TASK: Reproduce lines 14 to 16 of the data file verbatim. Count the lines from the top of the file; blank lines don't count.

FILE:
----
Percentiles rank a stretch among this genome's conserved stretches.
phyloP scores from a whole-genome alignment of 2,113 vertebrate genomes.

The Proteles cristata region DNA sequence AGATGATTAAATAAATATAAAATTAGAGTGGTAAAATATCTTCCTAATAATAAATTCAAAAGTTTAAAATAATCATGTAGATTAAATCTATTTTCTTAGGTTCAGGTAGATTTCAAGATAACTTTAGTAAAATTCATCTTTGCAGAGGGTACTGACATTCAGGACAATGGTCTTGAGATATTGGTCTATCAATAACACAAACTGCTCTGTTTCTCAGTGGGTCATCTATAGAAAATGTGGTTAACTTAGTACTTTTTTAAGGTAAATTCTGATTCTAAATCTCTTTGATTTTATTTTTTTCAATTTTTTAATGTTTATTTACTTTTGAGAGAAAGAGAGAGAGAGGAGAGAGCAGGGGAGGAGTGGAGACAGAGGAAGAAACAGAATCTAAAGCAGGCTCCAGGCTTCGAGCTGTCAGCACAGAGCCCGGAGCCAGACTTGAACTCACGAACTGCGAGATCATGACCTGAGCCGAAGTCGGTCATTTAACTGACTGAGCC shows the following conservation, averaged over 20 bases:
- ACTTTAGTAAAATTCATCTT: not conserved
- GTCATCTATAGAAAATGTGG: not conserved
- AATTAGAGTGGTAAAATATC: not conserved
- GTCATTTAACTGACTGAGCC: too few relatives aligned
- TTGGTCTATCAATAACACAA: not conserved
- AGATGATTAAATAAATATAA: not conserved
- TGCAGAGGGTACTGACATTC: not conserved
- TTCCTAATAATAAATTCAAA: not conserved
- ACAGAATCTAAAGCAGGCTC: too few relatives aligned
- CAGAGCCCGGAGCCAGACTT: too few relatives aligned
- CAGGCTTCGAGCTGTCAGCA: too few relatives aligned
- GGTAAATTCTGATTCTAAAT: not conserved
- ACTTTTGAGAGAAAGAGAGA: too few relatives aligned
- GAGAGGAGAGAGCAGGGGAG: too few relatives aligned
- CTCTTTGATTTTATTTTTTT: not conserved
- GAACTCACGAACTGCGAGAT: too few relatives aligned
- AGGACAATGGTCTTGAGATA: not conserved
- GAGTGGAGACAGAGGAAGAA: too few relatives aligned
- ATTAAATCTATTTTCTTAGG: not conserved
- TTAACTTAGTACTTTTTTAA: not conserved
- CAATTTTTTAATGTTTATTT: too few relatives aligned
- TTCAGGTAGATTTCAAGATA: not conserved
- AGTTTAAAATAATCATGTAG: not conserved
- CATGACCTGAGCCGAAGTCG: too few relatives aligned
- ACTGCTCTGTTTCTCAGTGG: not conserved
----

- CAGGCTTCGAGCTGTCAGCA: too few relatives aligned
- GGTAAATTCTGATTCTAAAT: not conserved
- ACTTTTGAGAGAAAGAGAGA: too few relatives aligned